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Home » General » The Deadlift: friend of foe for back pain?

The Deadlift: friend of foe for back pain?

The Deadlift by Niki McGuinness (Chiropractor)

If you had asked me 12 months ago about the deadlift, I would have told all my patients to stay clear away. I had seen too many injuries associated with it, including 2 disc prolapses requiring surgery.

In recent months, I took an interest in Strength and Conditioning. I had always trained within my capabilities in ways my body adapted easily such as functional training or yoga. I have recently learned that we often do this, we like to pick what we find easy! So I had a realisation that because my body was so flexible, I needed to make it stronger. Enter: Strength and Conditioning.

Twelve weeks ago, I started lifting weights. Heavy weights. I found an amazing rehab based Strength Conditioning coach and when I first saw him I couldn’t even squat or kneel without pain (old hip labral tear). My hip pain was so bad I couldn’t walk up the stairs properly or even squat to put clothing in the washing machine, it was impacting my daily life considerably. Today, I lifted 20kg bar bell in a deep squat with ease. It was liberating.  One of the other greatest changes I have seen is my posture. My rounded, forward shoulders from pushing prams and working for 7 years as a Chiropractor in a flexed position, have moved backwards and I feel tall again.

So I thought I would talk about the deadlift, and how, if done with a good technique, it can really make some huge changes in your body in positive way. 

What is a deadlift/rack pull?

The history of the deadlift extends from the mid 1770’s. The name comes from the exact term, lifting a ‘dead’ weight from the floor. Obviously over the years, the technique and style has evolved. In recent years, the deadlift has made a come back as research into isolated muscle strengthening has become less promising and ‘whole body’ strengthening is more en vogue.

The promising aspect of the deadlift or rack pull (lifting from a rack from a below knee height) is that you have a total body workout of the posterior chain. This means, when using the right technique, the deadlift will work muscles from the top of your head (trapezius) to the heels. They can assist in gluteal strengthening and lower trap activation, which ultimately can improve posture.

What are the scientific benefits of deadlifting/rack pull?

When done correctly, it seems the deadlift can be highly beneficial in training the long back muscles call the paraspinals. These are known to assist in strengthening the back and reduce lower back pain. A study cited in muscle for life blog, conducted at the University of Velencia, found in electromagnetic studies of the back muscles when lifting,  the deadlift achieved 70% higher muscle activity in the paraspinals than basic rehab exercises such as the supine bridge (glut bridge) or other localised paraspinal strengthening ( Coloado JS et al. Arch Phys Med 2001 ‘ The Progression of paraspinal muscle recruitment intensity in localised strength training’). This is a huge finding and one we could even consider in our every day life such as when lifting furniture or heavy boxes.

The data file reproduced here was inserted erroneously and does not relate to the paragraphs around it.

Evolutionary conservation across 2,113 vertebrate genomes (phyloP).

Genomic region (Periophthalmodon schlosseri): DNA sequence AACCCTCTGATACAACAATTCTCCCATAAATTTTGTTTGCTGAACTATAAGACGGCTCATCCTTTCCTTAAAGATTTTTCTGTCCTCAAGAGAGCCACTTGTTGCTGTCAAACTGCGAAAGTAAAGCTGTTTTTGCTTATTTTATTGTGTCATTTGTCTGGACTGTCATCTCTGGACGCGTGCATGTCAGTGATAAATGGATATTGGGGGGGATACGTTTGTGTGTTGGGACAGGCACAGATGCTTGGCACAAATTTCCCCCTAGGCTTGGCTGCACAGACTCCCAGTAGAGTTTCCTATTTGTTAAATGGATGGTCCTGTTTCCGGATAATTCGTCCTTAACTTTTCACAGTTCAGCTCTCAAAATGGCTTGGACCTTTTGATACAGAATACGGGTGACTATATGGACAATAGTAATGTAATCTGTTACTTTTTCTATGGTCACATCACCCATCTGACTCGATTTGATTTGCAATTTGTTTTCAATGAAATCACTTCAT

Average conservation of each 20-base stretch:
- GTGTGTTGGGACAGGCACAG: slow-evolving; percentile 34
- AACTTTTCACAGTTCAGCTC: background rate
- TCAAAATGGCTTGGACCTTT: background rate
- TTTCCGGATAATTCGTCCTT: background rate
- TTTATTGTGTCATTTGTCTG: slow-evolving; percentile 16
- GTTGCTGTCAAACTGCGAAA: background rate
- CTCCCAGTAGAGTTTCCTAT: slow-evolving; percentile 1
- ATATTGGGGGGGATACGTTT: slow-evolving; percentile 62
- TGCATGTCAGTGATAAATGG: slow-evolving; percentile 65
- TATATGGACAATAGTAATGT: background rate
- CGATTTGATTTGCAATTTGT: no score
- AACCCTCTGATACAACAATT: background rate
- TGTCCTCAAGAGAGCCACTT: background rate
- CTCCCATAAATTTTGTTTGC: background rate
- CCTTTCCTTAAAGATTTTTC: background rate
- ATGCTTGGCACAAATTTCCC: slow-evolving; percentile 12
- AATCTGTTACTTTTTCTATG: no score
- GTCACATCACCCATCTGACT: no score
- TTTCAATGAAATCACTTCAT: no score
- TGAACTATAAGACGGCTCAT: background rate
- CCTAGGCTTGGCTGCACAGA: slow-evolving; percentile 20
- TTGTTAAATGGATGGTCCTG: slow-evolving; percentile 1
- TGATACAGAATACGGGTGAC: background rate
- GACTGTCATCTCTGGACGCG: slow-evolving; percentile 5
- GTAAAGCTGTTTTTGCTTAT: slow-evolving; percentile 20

When things go wrong?

From my experience in treating patients where their lift has gone wrong, have been related to three factors:

  • Poor Technique due to fatigue or lack of concentration
  • Lifting too heavy, too quickly
  • No ‘spotter’ to watch your technique or poorly educated spotter who can’t spot mistakes

I’m not about to get into the depths of proper deadlift form. I’ll leave this to the experts but i will say that if you plan to deadlift, make sure you do it safely and wisely. It can bring amazing benefits, but when done wrong, can cause you a lifetime of grief.  I kind of think of the deadlift like the ocean, it’s beautiful in its nature but it has the potential to cause some serious damage!

Remember though, if you hurt yourself at the gym, we are here to help and get you back to the gym as soon as possible. We are trained in rehabilitation so we can advise of the types of exercises to assist you getting your back strong so you can deadlift again.

We are located in Trigg, close to Scarborough, Karrinyup and Duncraig. We have ample parking outside our clinic and located just off Marmion Avenue opposite North Beach Football Club.